There has been considerable debate about the potential effect of emissions of “greenhouse gases” on climate change or “global warming” and its impact on economic and ecological systems (see Helms et al., 1996). One sector thought to be sensitive to climate effects is the agricultural sector. The impact of global warming on the US agricultural sector has been studied by a number of previous authors (e.g. Adams et al., 1988; Dudek, 1988; Adams, 1989; Crosson, 1993; Kaiser et al., 1993; Mendelsohn et al., 1994; Rosenzweig and Parry, 1994). However, most of these studies do not allow for the full range of adaptations that farmers could employ in response to climate change, such as changes in the crop/enterprise mix, input mix, and the timing of operations (with the exception of Mendelsohn et al., 1994 which includes, but does not explicitly model adaptation). Those studies that do explicitly incorporate adaptation (e.g. Crosson, 1993; Kaiser et al., 1993) base their estimates on simulated effects rather than actual evidence of adaptation that has occurred. Failure to reflect the full range of adaptation possibilities in estimates of impacts is likely to result in over-estimation of damages from climate change.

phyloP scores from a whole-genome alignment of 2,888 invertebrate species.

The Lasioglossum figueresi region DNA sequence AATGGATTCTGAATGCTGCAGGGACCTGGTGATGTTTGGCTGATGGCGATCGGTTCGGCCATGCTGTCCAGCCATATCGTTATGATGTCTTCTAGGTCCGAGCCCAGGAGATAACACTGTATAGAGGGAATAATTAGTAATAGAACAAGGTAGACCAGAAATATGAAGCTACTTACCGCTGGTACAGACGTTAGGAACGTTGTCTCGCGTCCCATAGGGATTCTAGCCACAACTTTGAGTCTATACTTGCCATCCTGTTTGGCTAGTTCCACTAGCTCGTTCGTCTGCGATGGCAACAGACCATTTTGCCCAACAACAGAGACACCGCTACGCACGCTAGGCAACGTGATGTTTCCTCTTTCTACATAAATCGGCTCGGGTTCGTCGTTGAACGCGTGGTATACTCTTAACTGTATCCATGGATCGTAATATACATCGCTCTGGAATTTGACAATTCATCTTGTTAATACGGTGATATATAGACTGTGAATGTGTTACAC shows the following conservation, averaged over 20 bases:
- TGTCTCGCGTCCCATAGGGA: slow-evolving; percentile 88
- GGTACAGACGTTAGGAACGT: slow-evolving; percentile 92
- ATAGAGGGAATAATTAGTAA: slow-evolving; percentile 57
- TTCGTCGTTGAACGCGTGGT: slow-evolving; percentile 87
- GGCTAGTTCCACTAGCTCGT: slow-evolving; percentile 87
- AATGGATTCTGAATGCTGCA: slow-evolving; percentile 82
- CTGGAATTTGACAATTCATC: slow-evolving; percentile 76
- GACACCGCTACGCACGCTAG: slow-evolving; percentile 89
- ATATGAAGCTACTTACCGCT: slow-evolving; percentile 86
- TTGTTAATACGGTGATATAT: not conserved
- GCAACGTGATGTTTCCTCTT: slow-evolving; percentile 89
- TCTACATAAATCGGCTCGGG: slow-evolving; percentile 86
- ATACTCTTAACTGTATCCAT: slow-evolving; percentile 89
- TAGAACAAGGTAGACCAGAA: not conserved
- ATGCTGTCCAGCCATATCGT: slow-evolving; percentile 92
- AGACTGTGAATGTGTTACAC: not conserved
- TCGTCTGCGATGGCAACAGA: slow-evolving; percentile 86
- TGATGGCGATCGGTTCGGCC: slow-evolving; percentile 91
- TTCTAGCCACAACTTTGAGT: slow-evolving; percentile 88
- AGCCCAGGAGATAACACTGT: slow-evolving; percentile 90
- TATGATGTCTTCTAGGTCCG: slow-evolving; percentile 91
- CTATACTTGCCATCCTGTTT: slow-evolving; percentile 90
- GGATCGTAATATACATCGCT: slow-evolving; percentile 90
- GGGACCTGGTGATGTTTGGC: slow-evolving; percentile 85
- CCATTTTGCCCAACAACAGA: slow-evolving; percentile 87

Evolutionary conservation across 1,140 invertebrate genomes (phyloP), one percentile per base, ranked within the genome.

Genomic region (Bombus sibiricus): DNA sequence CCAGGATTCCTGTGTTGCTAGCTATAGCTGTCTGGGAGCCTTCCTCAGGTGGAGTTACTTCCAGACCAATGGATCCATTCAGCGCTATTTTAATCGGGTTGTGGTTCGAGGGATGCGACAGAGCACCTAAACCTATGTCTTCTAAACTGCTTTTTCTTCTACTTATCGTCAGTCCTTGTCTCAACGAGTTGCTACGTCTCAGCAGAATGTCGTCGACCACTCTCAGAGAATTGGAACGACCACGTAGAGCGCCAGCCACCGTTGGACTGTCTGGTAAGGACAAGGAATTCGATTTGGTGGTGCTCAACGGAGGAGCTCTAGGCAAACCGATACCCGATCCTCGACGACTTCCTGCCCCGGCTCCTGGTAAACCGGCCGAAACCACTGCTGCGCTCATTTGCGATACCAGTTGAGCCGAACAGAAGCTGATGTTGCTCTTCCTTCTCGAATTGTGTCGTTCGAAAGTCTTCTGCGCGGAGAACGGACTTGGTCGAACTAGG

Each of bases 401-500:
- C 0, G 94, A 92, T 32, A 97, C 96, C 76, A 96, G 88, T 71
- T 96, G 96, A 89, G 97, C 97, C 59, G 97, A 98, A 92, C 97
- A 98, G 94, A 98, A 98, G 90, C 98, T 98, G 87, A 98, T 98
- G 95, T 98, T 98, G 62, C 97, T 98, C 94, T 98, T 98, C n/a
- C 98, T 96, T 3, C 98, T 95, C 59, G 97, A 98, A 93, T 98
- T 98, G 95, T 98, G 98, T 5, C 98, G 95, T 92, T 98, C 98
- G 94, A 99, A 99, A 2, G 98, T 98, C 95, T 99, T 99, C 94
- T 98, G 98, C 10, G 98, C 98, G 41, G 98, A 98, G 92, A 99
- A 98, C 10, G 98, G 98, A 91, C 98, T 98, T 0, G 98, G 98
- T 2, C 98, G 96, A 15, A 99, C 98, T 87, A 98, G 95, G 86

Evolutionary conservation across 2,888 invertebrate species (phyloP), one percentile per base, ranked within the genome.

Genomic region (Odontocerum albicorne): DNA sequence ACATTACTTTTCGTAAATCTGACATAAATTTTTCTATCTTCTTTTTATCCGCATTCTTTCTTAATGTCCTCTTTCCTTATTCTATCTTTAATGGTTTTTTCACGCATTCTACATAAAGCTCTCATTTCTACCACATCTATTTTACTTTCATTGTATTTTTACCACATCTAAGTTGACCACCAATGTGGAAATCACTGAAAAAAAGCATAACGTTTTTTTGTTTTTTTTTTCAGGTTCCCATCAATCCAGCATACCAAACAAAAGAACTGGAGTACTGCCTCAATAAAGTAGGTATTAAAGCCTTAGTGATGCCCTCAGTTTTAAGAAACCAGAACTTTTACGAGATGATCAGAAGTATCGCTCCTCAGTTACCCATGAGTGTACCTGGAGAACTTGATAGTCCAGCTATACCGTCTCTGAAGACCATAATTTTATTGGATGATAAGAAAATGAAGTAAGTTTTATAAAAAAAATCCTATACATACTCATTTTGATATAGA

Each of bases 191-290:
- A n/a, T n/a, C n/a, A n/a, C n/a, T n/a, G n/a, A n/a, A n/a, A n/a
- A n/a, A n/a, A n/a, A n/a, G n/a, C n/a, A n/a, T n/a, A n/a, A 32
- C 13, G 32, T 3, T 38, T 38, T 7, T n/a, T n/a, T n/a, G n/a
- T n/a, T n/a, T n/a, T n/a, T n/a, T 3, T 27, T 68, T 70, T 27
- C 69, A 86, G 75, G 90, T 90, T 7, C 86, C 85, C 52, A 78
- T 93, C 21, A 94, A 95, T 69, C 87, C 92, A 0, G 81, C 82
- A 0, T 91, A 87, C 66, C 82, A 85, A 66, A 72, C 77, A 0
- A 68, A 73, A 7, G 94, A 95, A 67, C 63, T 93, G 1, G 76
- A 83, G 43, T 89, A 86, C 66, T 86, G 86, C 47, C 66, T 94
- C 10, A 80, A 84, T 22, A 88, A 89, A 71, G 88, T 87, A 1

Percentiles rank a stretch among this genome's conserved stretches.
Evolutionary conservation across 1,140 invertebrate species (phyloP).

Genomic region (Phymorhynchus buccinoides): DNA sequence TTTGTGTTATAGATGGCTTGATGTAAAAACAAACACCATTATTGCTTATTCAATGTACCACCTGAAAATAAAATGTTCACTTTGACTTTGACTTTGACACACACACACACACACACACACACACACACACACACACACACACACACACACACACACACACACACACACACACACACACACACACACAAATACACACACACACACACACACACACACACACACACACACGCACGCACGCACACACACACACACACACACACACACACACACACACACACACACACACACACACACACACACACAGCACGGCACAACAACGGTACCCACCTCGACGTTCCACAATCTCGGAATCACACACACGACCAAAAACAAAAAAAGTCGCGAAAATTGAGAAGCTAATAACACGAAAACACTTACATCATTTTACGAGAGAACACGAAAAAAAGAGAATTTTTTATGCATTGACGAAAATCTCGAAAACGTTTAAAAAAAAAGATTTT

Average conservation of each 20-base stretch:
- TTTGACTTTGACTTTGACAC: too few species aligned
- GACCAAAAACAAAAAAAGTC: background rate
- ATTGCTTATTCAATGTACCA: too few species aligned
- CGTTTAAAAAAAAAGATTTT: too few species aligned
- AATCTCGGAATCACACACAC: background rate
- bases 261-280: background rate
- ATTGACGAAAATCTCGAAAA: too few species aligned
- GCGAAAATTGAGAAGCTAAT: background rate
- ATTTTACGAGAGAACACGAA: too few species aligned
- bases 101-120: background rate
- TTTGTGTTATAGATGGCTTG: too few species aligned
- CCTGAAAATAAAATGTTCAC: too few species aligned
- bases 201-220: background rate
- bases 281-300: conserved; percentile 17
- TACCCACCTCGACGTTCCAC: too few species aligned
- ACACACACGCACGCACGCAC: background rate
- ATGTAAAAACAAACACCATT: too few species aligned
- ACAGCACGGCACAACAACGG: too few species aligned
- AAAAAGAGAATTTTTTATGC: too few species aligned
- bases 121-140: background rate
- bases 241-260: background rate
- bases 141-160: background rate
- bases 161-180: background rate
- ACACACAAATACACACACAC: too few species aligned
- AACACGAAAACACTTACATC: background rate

In order to assess the full range of adaptation possibilities, a study of the extent of farmer adaptations based on empirical adaptation data was undertaken.